One or more of the molecules described herein may be formulated for and administered, orally. As stated, oral administration would include mucosal administration which would itself would include administration intranasaliy and/or by inhalation.

Compositions for use may include solid dosage forms which are suitable for oral administration. These may include, for example capsules, tablets, pills, powders, and granules. In any given solid dosage form, a molecule comprising a modified CBM (or any molecule or conjugate comprising the same) may be admixed with at least one inert pharmaceutically-acceptable excipient. Examples of suitable excipients will be known to one of skill in this field but may include, for example fillers or extenders, humectants, wetting agents, binders, disintegrating agents, solution retarders, absorption accelerators, adsorbents, lubricants or mixtures thereof. A tablet, pill or capsule may further comprise a buffering agent. Solid dosage forms such as tablets, dragees, capsules, pills and/or granules also can be prepared with coatings and shells, such as coatings which protect against the gastrointestinal environment and/or stomach acid.

A solid dosage form may contain opacifying agents, and can also be formulated so as to ensure the delayed release of the active agent (in this case a molecule comprising a modified CBM or a conjugate comprising the same) in or to a specific part of the intestinal tract.

Solid compositions for oral administration can be formulated in a unit dosage form, each dosage containing an appropriate dose of a molecule comprising a modified CBM (or conjugate comprising the same). The exact amount of a molecule comprising a modified CBM (or conjugate comprising the same) contained within any given solid dosage form will vary depending on the intended use. A solid composition may contain a“unit dose” - a unit dose containing a quantity of a molecule comprising a modified CBM (or conjugate containing the same) calculated to produce the desired effect (for example modulation of cell growth and/or activity) over the course of a treatment period.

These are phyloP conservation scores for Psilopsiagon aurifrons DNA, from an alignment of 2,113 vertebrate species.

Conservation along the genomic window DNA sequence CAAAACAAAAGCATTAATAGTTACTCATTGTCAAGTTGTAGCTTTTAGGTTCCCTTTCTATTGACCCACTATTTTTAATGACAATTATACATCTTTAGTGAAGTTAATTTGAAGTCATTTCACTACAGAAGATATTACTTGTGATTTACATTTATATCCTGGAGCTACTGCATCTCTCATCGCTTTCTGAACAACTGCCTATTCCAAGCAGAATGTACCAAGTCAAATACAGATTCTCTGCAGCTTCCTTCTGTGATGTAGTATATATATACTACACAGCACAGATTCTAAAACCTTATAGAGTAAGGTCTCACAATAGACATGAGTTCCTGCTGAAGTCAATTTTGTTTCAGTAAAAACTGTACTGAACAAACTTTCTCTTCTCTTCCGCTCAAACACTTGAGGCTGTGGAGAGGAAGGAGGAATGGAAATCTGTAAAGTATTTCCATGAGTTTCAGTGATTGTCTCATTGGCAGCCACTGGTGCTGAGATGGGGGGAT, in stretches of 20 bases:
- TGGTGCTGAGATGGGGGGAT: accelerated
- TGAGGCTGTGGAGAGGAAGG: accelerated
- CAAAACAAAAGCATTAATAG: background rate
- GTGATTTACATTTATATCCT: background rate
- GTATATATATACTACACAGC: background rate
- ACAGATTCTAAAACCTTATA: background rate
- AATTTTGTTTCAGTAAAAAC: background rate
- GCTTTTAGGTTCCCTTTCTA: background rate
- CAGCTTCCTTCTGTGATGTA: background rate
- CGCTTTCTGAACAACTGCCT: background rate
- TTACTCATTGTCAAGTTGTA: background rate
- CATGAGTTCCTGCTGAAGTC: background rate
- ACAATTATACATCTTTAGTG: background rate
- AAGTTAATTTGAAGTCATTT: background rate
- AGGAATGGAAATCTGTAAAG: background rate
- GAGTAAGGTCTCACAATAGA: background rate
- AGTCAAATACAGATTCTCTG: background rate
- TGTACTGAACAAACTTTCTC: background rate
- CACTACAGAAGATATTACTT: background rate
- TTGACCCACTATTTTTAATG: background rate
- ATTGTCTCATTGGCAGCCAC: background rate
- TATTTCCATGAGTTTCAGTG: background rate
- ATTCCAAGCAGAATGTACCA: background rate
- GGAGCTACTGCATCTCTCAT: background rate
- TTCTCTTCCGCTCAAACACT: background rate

Liquid dosage forms for oral administration may (as stated) include emulsions, solutions, suspensions, syrups, and elixirs. In addition to the compound or composition, the liquid dosage forms may contain inert diluents commonly used in the art, such as water or other solvents, solubilizing agents and emulsifiers.

Any of the disclosed molecules may be used in any suitable amount. As stated, the molecules may be formulated for oral, mucosal or parenteral administration and as such, the precise formulation may depend on the intended route of administration and/or physiological and/or other attributes of the subject. The amount of a molecule comprising a modified CBM present in any given dose may be in the region of 0.1 pg -1000 pg. For example, amounts of about 0.1 pg, 0.2 pg, 0.3 pg, 0.4 pg, 0.5 pg, 1 pg, 10 pg, 20 pg, 25 pg, 50 pg, 100 pg, 200 pg, 300 pg, 400 pg, 500 pg, 600 pg, 700 pg, 800 pg or 900 pg. Higher amounts of modified CBM (or a molecule comprising the same) may be used; for example, amounts in the region of 1 mg-10mg, for example amounts of about 1 mg, 2 mg, 3 mg, 4 pg, 5 mg, 6 mg, 7 mg, 8 mg or 9 mg. The selected amount of the modified CBM molecule may be formulated in a specific volume of a pharmaceutically acceptable excipient, diluent and/or buffer. The volume of excipient, diluent or buffer may be about 10 m I to 5 ml. For example, the required amount of CBM32/47/67/70 molecule may be combined (or formulated) with about 15 pi, 20 mI, 25 mI, 30 mI, 35 mI, 40 mI, 45 mI, 50 mI, 55 mI, 60 mI, 65 mI, 70 mI, 75 mI, 80 mI, 85 mI, 90 mI, 95 mI, 100 mI, 200 mI, 250 mI, 300 mI, 400 mI, 500 mI, 600 mI, 700 mI, 800 mI, 900 mI, 1 ml, 2 ml, 3 ml or 4ml. Doses at concentrations of about 0.1 mg/ml-10 mg/ml may be used including, for example, doses at 5 pg/ml, 10 pg/ml, 20 pg/ml, 25 pg/ml, 50 pg/ml, 100 pg/ml, 200 pg/ml, 300 pg/ml, 500 pg/ml, 600 pg/ml, 700 pg/ml, 800 pg/ml or 900 pg/ml, 950 pg/ml, 1 mg/ml, 1.5mg/ml, 2mg/ml, 2.5 mg/ml, 3mg/ml, 3.5mg/ml, 4mg/ml, 4.5mg/ml, 5mg/ml, 5.5mg/ml, 6mg/ml, 6.5mg/ml, 7mg/ml, 7.5mg/ml, 8mg/ml, 8.5 mg/ml, 9mg/ml or 9.5mg/ml.

In use, a dose of a modified CBM molecule, administered as part of the treatment and/or prevention of a disease (for example a cell proliferation and/or differentiation disorder or cancer), may be administered multiple times over a number of days, weeks months or years. For example, after an initial (or first) administration, a dose of a modified CBM molecule may be administered again at about (+/- 1 or 2 days) 3, 4, 5, 6, 7, 8, 9, 10, 11 , 12, 13, 14, 15, 16, 17, 21 , 28 and/or 35 days later. Multiple repeat doses may be given at regular intervals - for example every 2, 3, 4, 5, 6, 7, 8, 9, 10, 11 , 12, 13, 14, 15, 16, 17, 18, 19, 20, 21 , 22, 23, 24, 25, 26, 27 or 28 day(s) after a preceding dose. On any given day, a specific dose of a modified CBM molecule may be administered 1 , 2, 3 or more times. Each time, the modified CBM molecule may be administered (by whatever route is considered best) to affect a suitable treatment or to induce prophylaxis against a particular disease or condition.

DETAILED DESCRIPTION

The present invention will now be described in detail with reference to the following figures which show: